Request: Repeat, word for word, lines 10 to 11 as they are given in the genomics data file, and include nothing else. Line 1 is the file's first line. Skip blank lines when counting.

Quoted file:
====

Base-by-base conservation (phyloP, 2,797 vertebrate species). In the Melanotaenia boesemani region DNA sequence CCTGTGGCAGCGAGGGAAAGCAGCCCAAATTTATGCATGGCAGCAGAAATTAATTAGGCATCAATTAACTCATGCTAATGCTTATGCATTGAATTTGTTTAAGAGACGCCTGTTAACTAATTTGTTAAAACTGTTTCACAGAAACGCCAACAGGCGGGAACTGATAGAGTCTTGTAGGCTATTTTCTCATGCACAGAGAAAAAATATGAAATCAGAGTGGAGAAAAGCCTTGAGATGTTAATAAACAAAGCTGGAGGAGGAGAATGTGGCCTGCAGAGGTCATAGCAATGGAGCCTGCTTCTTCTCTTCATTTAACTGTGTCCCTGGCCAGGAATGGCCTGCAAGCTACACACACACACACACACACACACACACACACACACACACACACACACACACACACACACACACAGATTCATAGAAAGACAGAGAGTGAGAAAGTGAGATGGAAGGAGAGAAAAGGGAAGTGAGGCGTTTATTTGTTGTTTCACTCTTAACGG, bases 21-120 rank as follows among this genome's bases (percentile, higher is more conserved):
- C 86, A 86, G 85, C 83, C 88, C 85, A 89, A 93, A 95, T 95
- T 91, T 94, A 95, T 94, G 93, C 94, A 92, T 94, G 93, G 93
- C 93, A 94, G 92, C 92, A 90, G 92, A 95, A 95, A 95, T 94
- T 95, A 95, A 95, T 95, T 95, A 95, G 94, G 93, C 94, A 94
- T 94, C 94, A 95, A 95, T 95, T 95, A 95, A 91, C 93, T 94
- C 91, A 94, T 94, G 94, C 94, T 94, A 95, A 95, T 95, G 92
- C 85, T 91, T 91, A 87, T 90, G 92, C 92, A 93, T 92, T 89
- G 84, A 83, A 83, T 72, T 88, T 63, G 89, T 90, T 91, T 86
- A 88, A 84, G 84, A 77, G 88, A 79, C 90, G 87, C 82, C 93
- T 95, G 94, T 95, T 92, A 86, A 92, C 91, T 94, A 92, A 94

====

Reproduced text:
- A 88, A 84, G 84, A 77, G 88, A 79, C 90, G 87, C 82, C 93
- T 95, G 94, T 95, T 92, A 86, A 92, C 91, T 94, A 92, A 94